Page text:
"Let us return southwards, towards Riyadh. [It will be] quiet and gray but apprehensive over the victory of [Bashar] Al-Assad and his allies, knowing that it is a victory of Iran and of Khomeini's old plan, rather than a victory of Bashar [Al-Assad], who will have become nothing more than a representative of the Jurisprudent [Khamenei] in Damascus. [Riyadh] will also be concerned about the growing Iranian activity in its vicinity: it will fear for the fate of Bahrain and be alarmed that the Houthi [rebels] have [managed to] take over half of old North Yemen without meeting any opposition, while South Yemen, whose residents have [always] been Saudi Arabia's traditional allies, is [also] being eaten away by Iran.
"The plans for Gulf unity will vanish, and some of the Gulf states will even begin making efforts to appease Tehran in order to preserve the little sovereignty they will have left. The idea of the Arab Common Market and the Fertile Crescent Plan will be shelved, and likewise the idea of reviving the Hijaz Railway stretching from Istanbul to Mecca via Syria and Jordan. Even the Europeans will forget their old sanctions [against Iran] and begin purchasing Iranian oil, which will reach them via the Abadan-Tartus pipeline. [In fact,] they will begin talking with Iran about linking the European gas network to the Iranian network – for people always prefer to maintain ties with the victors.
"And in the domestic [Saudi] arena, young people will be filled with anger, sensing that the governments of the region have failed to check the Iranian plan, and this will spark a great deal of sectarian tension. The economic pressures only pour more oil on the fire. [Moreover,] extremist [religious] ideas will spread and preoccupy the security apparatuses..."
Saudi Arabia Must Form A Coalition To Prevent This Scenario – With Or Without The U.S.
"A nightmare, wouldn't you say? Therefore I believe that Saudi Arabia in particular will in no way allow an Iranian victory in Syria. The Iranian presence there has been massive ever since the signing of the pact between [former president] Hafez Al-Assad and the Islamic Revolution, immediately following the triumph [of the latter] 40 years ago. However, [while] the might of the Syrian regime [under Hafez Al-Assad] allowed a modicum of [Syrian] balance and independence, his son [Bashar], who owes a debt of gratitude to the Iranians and Hizbullah for the fact that he's still alive and rules even over a devastated country, has become a subject of Tehran and is no [longer] an equal partner [to it]. This is the moment where the Iranian presence in Syria and Lebanon has become a clear threat to both Saudi and Turkish national security.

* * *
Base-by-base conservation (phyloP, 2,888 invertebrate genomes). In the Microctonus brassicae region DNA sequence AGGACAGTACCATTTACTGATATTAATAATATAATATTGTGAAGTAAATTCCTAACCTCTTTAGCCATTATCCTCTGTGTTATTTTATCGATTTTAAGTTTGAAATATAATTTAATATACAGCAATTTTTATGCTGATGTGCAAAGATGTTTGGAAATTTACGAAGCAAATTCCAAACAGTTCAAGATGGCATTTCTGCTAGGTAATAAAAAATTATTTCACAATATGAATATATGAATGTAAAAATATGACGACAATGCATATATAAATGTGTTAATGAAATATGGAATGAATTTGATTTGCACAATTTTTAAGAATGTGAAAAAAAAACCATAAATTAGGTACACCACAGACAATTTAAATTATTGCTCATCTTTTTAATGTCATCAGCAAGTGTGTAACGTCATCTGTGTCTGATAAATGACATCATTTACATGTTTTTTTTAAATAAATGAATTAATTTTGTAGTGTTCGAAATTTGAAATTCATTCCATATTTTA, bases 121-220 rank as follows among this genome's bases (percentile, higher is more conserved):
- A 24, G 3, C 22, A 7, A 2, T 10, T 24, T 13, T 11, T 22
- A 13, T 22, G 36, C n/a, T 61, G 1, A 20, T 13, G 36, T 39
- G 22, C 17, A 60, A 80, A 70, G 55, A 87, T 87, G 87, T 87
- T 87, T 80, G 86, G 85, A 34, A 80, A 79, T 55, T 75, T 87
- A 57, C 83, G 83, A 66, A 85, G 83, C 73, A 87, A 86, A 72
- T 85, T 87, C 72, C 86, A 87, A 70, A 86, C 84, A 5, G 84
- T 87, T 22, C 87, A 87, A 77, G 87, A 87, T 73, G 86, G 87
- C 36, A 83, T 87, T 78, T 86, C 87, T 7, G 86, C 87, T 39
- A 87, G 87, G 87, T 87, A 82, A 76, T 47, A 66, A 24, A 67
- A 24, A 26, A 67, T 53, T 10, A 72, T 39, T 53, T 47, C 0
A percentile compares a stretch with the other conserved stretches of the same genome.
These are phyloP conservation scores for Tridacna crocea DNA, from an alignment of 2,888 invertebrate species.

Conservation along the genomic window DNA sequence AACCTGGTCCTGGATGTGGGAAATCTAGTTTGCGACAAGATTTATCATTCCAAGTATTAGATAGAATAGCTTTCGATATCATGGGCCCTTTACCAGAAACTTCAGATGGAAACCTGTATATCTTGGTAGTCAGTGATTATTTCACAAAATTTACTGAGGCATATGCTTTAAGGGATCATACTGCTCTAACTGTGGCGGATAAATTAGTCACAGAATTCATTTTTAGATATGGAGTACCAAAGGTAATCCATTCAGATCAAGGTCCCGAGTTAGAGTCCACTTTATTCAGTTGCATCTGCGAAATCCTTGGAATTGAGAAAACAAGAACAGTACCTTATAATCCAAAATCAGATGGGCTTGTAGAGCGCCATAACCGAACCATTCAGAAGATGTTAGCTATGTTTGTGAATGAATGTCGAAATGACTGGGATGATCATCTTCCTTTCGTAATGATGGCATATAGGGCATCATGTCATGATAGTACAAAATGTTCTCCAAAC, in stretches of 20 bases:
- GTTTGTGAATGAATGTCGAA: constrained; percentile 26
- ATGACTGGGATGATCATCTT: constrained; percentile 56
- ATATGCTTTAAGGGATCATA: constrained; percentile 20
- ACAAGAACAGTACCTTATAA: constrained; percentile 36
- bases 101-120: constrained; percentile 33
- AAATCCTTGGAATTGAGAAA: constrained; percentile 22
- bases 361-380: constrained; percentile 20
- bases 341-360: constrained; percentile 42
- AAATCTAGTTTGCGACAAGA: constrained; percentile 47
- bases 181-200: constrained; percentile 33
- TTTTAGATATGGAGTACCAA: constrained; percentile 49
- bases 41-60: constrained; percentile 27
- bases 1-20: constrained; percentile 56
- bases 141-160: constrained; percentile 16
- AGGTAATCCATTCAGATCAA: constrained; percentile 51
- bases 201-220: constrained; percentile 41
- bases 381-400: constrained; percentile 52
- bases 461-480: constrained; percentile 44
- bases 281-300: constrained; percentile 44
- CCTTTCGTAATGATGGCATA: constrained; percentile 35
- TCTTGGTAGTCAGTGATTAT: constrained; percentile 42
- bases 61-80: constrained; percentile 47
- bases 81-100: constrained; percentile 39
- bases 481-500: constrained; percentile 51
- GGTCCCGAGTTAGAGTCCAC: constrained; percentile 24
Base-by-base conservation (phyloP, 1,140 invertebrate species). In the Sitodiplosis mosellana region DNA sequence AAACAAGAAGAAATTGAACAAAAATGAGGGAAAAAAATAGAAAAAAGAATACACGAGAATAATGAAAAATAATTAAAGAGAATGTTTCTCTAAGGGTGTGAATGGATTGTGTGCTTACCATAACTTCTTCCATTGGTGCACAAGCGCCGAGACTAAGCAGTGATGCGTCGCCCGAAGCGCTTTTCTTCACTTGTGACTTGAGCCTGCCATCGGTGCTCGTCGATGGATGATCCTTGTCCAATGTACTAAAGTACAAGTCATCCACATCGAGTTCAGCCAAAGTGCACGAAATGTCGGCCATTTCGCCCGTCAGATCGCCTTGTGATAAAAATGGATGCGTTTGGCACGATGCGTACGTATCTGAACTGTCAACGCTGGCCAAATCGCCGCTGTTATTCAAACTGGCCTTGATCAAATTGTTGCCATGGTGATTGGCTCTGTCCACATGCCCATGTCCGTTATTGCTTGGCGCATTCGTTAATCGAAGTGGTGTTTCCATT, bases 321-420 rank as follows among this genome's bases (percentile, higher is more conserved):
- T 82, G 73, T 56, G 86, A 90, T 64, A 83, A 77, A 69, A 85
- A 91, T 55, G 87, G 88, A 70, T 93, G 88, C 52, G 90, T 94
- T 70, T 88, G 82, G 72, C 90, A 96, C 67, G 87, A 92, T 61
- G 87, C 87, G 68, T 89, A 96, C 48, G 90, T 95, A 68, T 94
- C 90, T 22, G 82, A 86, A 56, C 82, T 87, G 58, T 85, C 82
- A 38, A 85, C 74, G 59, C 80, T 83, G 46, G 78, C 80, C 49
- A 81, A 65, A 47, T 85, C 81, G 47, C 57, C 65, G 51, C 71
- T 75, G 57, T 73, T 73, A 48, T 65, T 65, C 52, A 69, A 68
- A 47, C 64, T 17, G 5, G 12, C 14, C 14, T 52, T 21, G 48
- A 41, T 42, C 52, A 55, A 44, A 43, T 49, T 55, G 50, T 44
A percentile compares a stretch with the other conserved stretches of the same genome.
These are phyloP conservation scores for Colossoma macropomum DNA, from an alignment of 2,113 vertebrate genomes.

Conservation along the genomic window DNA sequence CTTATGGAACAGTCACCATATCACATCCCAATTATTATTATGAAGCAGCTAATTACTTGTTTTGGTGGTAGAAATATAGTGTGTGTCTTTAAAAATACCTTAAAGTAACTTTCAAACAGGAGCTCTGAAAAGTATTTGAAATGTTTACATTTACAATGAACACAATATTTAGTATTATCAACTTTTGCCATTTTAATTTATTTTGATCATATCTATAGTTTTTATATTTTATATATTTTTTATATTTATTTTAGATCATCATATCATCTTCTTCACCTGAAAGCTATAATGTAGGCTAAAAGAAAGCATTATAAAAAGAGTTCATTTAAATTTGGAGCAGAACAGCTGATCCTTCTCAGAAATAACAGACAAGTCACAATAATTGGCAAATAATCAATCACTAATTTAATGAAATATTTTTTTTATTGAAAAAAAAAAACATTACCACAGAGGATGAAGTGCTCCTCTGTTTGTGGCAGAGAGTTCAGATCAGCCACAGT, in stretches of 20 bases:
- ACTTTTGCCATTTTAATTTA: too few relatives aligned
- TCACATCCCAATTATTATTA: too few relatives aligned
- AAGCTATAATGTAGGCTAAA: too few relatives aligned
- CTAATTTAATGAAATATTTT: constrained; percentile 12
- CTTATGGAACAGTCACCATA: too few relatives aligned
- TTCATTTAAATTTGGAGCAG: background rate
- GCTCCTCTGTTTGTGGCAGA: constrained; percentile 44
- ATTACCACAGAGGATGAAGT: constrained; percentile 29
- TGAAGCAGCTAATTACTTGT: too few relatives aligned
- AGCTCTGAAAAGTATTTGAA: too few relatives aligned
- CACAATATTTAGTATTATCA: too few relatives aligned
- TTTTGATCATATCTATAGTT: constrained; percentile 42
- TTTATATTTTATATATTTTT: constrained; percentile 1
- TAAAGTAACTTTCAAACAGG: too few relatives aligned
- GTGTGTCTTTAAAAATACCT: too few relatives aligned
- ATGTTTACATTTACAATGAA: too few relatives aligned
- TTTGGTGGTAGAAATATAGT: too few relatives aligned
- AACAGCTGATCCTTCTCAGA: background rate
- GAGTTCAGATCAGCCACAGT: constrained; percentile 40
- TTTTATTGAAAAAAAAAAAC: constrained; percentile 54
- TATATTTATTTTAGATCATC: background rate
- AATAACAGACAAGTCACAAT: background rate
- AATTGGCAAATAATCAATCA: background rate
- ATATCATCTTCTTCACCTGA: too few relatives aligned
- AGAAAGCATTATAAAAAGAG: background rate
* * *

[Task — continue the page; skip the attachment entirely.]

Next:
"The security of Saudi Arabia is currently in the balance, and therefore it has no option but to take action, even [if it has to act] alone. It would be best if the U.S. joined a coalition headed by Saudi Arabia, whose objective would be to depose Bashar and restore Syria to the bosom of the Arab [world], but this should not constitute a precondition for action. Saudi Arabia should lead anyone who is prepared to join it. Let's put aside all concerns about the repercussions of the Arab Spring, the rise of the Muslim Brotherhood and Turkish ambitions, and let us set ourselves the objective of rapidly ousting Bashar [Al-Assad]. This objective guarantees the rallying of the diverse forces [around it] – from the Al-Anbar tribes in Iraq, to Hamas and the Muslim Brotherhood in Egypt, in Tunisia and the Gulf states. If this happens, Turkey will find the courage to join this alliance, and in its wake will come France. The U.S. may join or not, but this is no consideration, for we are talking about our war and our security, not their security."
 The term was coined in 2004 by Jordan's King 'Abdallah II in an interview with the Washington Post. In this interview he warned of an Iranian attempt to form a "Shi'ite Crescent" stretching from Iran through Iraq and Syria to Lebanon, which would upset the traditional balance of power between the Sunnis and Shi’ites.
 This is the fourth largest mosque following those in Mecca, Medina, and Jerusalem.